King, Ship, and Sword is the 16th and latest of Dewey Lambdin’s naval adventures chronicling the career of Alan Lewrie.
We left Lewrie in Baltic Gambit in the aftermath of the Battle of Copenhagen as the captain of HMS Thermopylae. He survives the battle with his professional reputation enhanced but staring the wreckage of his marriage and close friendships in the face.
King, Ship, and Sword picks up with Thermopylae on close blockade of the Dutch ports as peace becomes more and more inevitable. Lewrie, as usual, is in a state of disfavor with the powers at Whitehall and his ship is one of the last to be called home and paid off when the Peace of Amiens is signed.
In the third of Dewey Lambdin’s Alan Lewrie novels, The King’s Commission, freshly commissioned Lieutenant Alan Lewrie finds himself assigned the mission of escorting a covert British mission to arm Indians in North Florida and encourage them to raid into Georgia. The trade network of a company called Panton, Leslie & Company is used to contact the Indians and facilitate the transfer of arms and trade goods.
In The Captain’s Vengeance, Lewrie is again detached to undertake a covert mission against pirates based in Spanish New Orleans. Again, Panton, Leslie & Company is the front used for the operation.
As with most of the side trips Lambdin takes us on, Panton, Leslie & Company was real and it did work hand in glove with the British government.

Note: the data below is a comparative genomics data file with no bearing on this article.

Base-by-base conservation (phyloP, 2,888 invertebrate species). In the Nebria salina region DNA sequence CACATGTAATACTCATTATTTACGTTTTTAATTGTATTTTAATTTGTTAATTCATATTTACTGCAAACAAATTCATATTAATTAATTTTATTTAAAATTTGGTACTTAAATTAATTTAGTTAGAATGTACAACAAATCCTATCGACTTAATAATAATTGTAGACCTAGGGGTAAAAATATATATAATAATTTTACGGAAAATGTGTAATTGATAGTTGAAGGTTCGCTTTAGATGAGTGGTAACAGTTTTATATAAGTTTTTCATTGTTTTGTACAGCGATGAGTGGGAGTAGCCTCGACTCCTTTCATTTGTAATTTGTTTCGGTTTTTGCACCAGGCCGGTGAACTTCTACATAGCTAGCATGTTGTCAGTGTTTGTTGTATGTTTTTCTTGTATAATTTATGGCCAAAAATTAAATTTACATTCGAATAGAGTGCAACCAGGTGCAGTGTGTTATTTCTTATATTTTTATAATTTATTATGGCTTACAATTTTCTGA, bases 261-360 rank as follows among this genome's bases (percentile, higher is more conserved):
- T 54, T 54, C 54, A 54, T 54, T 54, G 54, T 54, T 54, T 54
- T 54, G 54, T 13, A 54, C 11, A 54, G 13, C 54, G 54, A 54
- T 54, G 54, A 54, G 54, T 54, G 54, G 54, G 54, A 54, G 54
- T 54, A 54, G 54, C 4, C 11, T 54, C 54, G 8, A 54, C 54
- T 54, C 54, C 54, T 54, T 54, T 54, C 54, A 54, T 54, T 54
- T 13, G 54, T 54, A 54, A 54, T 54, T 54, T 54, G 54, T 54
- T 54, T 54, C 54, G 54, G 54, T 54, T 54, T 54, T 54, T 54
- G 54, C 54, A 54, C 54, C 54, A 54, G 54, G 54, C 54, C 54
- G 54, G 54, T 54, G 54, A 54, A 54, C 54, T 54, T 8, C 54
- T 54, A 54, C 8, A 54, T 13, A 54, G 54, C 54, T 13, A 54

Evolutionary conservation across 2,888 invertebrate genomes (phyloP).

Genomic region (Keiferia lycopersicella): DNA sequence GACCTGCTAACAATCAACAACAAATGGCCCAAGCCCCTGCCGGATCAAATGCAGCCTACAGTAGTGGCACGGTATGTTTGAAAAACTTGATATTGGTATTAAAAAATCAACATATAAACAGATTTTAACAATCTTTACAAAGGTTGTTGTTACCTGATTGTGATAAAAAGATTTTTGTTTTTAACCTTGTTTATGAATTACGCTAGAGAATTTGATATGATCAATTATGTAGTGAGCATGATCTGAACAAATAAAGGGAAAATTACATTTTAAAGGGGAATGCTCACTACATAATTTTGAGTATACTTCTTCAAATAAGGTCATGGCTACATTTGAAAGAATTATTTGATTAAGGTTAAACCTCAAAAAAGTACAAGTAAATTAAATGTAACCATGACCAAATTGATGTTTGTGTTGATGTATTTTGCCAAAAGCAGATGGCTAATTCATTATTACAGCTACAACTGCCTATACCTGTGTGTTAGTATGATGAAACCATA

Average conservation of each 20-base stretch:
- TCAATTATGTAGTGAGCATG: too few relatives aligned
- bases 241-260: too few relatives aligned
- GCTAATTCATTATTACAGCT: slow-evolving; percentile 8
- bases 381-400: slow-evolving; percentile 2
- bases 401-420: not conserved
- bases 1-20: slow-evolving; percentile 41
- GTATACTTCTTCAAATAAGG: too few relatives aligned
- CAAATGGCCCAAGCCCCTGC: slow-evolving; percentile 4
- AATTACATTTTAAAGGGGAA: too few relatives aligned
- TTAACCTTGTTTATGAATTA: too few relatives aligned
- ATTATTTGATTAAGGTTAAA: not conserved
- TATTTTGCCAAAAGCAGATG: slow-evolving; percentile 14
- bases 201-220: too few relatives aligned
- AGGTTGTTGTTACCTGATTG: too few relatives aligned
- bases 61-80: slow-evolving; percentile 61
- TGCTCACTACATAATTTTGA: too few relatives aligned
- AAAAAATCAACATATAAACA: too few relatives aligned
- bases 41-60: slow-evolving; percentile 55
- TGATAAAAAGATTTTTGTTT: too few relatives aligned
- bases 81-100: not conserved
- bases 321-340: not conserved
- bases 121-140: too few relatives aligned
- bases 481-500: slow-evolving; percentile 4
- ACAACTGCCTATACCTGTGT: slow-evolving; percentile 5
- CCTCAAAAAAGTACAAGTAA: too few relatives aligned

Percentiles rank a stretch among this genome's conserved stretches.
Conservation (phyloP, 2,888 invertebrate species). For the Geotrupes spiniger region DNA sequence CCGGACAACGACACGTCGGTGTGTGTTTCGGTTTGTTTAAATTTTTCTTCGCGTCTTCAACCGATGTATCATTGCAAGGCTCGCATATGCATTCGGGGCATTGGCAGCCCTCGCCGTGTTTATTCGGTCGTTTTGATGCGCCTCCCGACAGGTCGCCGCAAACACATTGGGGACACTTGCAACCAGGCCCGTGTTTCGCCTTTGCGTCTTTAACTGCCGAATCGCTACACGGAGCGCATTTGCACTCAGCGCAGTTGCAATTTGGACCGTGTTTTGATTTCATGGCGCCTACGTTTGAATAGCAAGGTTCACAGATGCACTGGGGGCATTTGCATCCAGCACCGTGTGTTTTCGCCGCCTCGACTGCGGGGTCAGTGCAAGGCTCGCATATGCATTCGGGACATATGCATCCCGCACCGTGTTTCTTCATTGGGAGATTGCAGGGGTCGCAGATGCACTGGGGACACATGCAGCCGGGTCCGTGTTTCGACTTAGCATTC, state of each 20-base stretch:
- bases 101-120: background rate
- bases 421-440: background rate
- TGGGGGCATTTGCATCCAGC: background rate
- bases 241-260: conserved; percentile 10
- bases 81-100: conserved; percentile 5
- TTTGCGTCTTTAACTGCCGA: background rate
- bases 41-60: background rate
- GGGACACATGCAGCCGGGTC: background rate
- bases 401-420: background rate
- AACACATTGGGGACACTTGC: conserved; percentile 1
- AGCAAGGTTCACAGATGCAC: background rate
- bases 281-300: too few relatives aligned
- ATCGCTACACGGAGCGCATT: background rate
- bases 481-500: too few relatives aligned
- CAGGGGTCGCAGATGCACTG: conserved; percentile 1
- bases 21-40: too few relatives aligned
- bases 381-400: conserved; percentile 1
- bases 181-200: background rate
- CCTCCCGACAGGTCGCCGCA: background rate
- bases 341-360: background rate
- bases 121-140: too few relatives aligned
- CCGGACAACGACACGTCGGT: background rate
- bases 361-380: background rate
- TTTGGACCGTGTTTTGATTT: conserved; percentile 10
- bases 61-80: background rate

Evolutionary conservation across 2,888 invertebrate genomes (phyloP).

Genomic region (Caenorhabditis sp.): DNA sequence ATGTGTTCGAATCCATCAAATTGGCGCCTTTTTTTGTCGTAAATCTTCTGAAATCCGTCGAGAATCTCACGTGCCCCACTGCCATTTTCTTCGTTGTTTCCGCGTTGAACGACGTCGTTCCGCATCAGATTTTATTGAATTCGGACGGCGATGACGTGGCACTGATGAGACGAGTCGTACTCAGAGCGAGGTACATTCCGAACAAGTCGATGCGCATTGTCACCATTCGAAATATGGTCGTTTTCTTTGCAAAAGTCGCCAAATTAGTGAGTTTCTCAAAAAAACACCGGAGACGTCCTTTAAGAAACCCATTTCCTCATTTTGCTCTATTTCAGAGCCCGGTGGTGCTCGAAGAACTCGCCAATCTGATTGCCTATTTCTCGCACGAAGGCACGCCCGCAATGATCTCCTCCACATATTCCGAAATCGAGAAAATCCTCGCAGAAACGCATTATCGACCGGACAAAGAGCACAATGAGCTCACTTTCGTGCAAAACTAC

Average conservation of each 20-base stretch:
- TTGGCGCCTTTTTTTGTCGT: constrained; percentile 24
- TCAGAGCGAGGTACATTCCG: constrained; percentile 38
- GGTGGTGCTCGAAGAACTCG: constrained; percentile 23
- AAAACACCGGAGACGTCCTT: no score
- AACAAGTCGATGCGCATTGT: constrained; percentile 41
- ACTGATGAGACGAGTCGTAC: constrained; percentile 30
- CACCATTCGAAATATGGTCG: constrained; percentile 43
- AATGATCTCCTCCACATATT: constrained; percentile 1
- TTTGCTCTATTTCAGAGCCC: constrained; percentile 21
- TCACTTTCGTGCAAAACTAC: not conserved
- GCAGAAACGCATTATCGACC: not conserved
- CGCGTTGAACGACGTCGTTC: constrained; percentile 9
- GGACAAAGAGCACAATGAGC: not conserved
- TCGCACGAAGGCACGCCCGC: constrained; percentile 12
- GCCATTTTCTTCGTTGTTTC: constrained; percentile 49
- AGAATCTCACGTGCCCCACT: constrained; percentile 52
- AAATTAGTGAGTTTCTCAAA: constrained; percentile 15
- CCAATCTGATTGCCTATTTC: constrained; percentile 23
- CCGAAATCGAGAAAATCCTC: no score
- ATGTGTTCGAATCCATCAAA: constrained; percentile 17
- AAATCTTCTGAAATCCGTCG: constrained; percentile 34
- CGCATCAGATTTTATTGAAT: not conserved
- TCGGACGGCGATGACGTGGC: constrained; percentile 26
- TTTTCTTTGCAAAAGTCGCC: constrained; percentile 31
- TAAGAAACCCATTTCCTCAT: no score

The the aftermath of the mission covered in The Captain’s Vengeance, Dewey Lambdin’s naval hero, Alan Lewrie had returned to Jamaica to general acclaim. His seizure of the Spanish treasure ship had made himself and his superiors wealthy men and the piracy ring had been suppressed thereby demonstrating the long reach of the British navy. But his triumph was to be short-lived. In a private dinner with the deputy to the commander of the Jamaica Station, Lewrie finds that while the squadron is planning an exciting, and possibly profitable, mission against Spanish shipping, Lewrie will not be involved. Instead, he is being sent to Halifax, Nova Scotia.
Major spoilers follow.
We’ve discussed some of the esoteric armaments that have come in the possession of Dewey Lambdin’s naval character, Alan Lewrie. In The French Admiral he acquired a Ferguson rifle. In The Captain’s Vengenace he picked up a Girandoni air rifle. At least since The Captain’s Vengeance, though possibly as early as Havoc’s Sword, he has been in possession of a pair of double barrel dueling pistols by gunmaking legend Joseph Manton.
We’re not sure of the provenance of these pistols but these pistols were the pinnacle of the gunmaker’s art in the late 18th century.
The list of ships, characters, and cultural references from Dewey Lambdin’s Alan Lewrie novel, The Captain’s Vengeance is available at scribd.com.
The climatic action in Dewey Lambdin’s Alan Lewrie novel, The Captain’s Vengeance, takes place on Grand Terre Island.
Grand Terre, at the top of the above image (for orientation Barataria Bay is to the left and the Gulf of Mexico to the right), was a longtime haunt of pirates and privateersmen. Barataria Bay was virtually impossible to find unless you were looking for it.
Jean Lafitte, who has a cameo role in Lambdin’s novel, used Grand Terre as his base of operations until about 1814 when the US Navy became concerned with protecting commerce to its newly acquired Gulf ports. By 1815 the fact that New Orleans was under military government made Grand Terre and Barataria Bay unsuitable for pirates. Many of them decamped to Cuba and to Galveston, TX.
Dewey Lambdin’s naval hero, Alan Lewrie, has a way of collecting unique weapons. He owns a pair of double barrelled Manton dueling pistols and a Ferguson rifle.
In The Captain’s Vengeance, he adds yet another. The Girandoni air rifle.